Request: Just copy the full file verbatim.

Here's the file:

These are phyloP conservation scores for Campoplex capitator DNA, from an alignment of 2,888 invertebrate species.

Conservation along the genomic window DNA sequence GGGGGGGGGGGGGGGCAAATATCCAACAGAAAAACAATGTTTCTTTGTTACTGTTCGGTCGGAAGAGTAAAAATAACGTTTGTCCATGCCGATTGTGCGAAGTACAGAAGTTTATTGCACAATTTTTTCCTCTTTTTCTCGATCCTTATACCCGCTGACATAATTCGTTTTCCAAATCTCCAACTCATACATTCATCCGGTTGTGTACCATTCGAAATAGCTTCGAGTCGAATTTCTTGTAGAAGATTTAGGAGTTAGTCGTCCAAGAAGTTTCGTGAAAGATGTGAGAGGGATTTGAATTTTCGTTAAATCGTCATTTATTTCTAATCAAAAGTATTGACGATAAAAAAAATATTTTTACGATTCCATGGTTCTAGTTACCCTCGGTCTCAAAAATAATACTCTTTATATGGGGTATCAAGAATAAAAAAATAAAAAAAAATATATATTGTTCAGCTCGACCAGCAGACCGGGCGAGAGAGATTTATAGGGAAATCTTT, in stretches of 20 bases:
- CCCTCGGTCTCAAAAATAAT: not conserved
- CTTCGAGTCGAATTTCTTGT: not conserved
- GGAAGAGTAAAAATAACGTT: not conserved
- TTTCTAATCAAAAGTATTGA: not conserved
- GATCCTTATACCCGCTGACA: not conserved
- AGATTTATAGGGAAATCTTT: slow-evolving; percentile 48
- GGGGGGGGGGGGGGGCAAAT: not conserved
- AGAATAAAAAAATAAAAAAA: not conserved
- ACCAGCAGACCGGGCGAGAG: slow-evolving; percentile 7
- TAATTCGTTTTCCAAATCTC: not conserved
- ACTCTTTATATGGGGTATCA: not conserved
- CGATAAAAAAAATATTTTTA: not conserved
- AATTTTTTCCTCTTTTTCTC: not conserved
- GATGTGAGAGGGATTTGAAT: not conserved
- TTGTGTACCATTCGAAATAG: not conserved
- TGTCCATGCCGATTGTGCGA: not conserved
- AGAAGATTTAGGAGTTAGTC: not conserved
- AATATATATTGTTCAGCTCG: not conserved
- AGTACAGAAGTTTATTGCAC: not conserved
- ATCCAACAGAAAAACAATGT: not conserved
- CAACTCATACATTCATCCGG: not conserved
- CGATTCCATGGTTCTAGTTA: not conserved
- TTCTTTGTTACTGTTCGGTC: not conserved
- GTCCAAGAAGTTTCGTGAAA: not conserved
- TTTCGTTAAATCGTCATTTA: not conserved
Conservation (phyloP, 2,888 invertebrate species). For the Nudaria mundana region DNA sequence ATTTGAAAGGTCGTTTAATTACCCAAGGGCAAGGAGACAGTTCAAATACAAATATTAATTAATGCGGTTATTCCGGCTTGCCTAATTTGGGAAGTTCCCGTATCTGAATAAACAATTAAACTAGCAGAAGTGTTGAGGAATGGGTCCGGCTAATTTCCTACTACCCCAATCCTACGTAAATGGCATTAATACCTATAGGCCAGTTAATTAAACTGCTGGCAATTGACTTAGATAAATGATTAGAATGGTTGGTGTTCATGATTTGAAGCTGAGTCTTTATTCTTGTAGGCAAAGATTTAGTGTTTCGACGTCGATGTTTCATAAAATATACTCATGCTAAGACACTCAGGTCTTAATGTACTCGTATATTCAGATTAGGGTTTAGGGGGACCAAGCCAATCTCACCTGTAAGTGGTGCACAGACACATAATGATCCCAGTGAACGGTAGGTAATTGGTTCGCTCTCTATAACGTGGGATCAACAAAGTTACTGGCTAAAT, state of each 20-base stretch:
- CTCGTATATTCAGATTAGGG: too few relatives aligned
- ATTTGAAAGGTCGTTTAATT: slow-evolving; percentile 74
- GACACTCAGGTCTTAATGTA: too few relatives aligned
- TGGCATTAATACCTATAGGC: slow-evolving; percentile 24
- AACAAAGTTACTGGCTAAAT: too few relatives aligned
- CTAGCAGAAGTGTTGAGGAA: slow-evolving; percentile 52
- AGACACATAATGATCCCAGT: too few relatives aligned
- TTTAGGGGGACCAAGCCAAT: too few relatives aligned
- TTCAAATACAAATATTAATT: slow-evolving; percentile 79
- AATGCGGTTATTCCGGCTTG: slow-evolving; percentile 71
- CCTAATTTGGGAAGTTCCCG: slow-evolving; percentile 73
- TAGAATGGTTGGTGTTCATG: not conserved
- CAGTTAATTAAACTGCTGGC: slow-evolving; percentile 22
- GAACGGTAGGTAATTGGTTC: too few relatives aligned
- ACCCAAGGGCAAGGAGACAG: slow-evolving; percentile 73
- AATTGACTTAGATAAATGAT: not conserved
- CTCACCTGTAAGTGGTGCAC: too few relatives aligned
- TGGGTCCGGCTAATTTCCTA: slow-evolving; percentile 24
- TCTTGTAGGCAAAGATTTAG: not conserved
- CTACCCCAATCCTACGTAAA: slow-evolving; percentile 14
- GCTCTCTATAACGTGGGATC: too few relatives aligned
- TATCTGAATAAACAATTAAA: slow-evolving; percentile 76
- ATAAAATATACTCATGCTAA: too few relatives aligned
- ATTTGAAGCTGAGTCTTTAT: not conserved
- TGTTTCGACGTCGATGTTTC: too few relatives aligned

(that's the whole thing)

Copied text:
These are phyloP conservation scores for Campoplex capitator DNA, from an alignment of 2,888 invertebrate species.

Conservation along the genomic window DNA sequence GGGGGGGGGGGGGGGCAAATATCCAACAGAAAAACAATGTTTCTTTGTTACTGTTCGGTCGGAAGAGTAAAAATAACGTTTGTCCATGCCGATTGTGCGAAGTACAGAAGTTTATTGCACAATTTTTTCCTCTTTTTCTCGATCCTTATACCCGCTGACATAATTCGTTTTCCAAATCTCCAACTCATACATTCATCCGGTTGTGTACCATTCGAAATAGCTTCGAGTCGAATTTCTTGTAGAAGATTTAGGAGTTAGTCGTCCAAGAAGTTTCGTGAAAGATGTGAGAGGGATTTGAATTTTCGTTAAATCGTCATTTATTTCTAATCAAAAGTATTGACGATAAAAAAAATATTTTTACGATTCCATGGTTCTAGTTACCCTCGGTCTCAAAAATAATACTCTTTATATGGGGTATCAAGAATAAAAAAATAAAAAAAAATATATATTGTTCAGCTCGACCAGCAGACCGGGCGAGAGAGATTTATAGGGAAATCTTT, in stretches of 20 bases:
- CCCTCGGTCTCAAAAATAAT: not conserved
- CTTCGAGTCGAATTTCTTGT: not conserved
- GGAAGAGTAAAAATAACGTT: not conserved
- TTTCTAATCAAAAGTATTGA: not conserved
- GATCCTTATACCCGCTGACA: not conserved
- AGATTTATAGGGAAATCTTT: slow-evolving; percentile 48
- GGGGGGGGGGGGGGGCAAAT: not conserved
- AGAATAAAAAAATAAAAAAA: not conserved
- ACCAGCAGACCGGGCGAGAG: slow-evolving; percentile 7
- TAATTCGTTTTCCAAATCTC: not conserved
- ACTCTTTATATGGGGTATCA: not conserved
- CGATAAAAAAAATATTTTTA: not conserved
- AATTTTTTCCTCTTTTTCTC: not conserved
- GATGTGAGAGGGATTTGAAT: not conserved
- TTGTGTACCATTCGAAATAG: not conserved
- TGTCCATGCCGATTGTGCGA: not conserved
- AGAAGATTTAGGAGTTAGTC: not conserved
- AATATATATTGTTCAGCTCG: not conserved
- AGTACAGAAGTTTATTGCAC: not conserved
- ATCCAACAGAAAAACAATGT: not conserved
- CAACTCATACATTCATCCGG: not conserved
- CGATTCCATGGTTCTAGTTA: not conserved
- TTCTTTGTTACTGTTCGGTC: not conserved
- GTCCAAGAAGTTTCGTGAAA: not conserved
- TTTCGTTAAATCGTCATTTA: not conserved
Conservation (phyloP, 2,888 invertebrate species). For the Nudaria mundana region DNA sequence ATTTGAAAGGTCGTTTAATTACCCAAGGGCAAGGAGACAGTTCAAATACAAATATTAATTAATGCGGTTATTCCGGCTTGCCTAATTTGGGAAGTTCCCGTATCTGAATAAACAATTAAACTAGCAGAAGTGTTGAGGAATGGGTCCGGCTAATTTCCTACTACCCCAATCCTACGTAAATGGCATTAATACCTATAGGCCAGTTAATTAAACTGCTGGCAATTGACTTAGATAAATGATTAGAATGGTTGGTGTTCATGATTTGAAGCTGAGTCTTTATTCTTGTAGGCAAAGATTTAGTGTTTCGACGTCGATGTTTCATAAAATATACTCATGCTAAGACACTCAGGTCTTAATGTACTCGTATATTCAGATTAGGGTTTAGGGGGACCAAGCCAATCTCACCTGTAAGTGGTGCACAGACACATAATGATCCCAGTGAACGGTAGGTAATTGGTTCGCTCTCTATAACGTGGGATCAACAAAGTTACTGGCTAAAT, state of each 20-base stretch:
- CTCGTATATTCAGATTAGGG: too few relatives aligned
- ATTTGAAAGGTCGTTTAATT: slow-evolving; percentile 74
- GACACTCAGGTCTTAATGTA: too few relatives aligned
- TGGCATTAATACCTATAGGC: slow-evolving; percentile 24
- AACAAAGTTACTGGCTAAAT: too few relatives aligned
- CTAGCAGAAGTGTTGAGGAA: slow-evolving; percentile 52
- AGACACATAATGATCCCAGT: too few relatives aligned
- TTTAGGGGGACCAAGCCAAT: too few relatives aligned
- TTCAAATACAAATATTAATT: slow-evolving; percentile 79
- AATGCGGTTATTCCGGCTTG: slow-evolving; percentile 71
- CCTAATTTGGGAAGTTCCCG: slow-evolving; percentile 73
- TAGAATGGTTGGTGTTCATG: not conserved
- CAGTTAATTAAACTGCTGGC: slow-evolving; percentile 22
- GAACGGTAGGTAATTGGTTC: too few relatives aligned
- ACCCAAGGGCAAGGAGACAG: slow-evolving; percentile 73
- AATTGACTTAGATAAATGAT: not conserved
- CTCACCTGTAAGTGGTGCAC: too few relatives aligned
- TGGGTCCGGCTAATTTCCTA: slow-evolving; percentile 24
- TCTTGTAGGCAAAGATTTAG: not conserved
- CTACCCCAATCCTACGTAAA: slow-evolving; percentile 14
- GCTCTCTATAACGTGGGATC: too few relatives aligned
- TATCTGAATAAACAATTAAA: slow-evolving; percentile 76
- ATAAAATATACTCATGCTAA: too few relatives aligned
- ATTTGAAGCTGAGTCTTTAT: not conserved
- TGTTTCGACGTCGATGTTTC: too few relatives aligned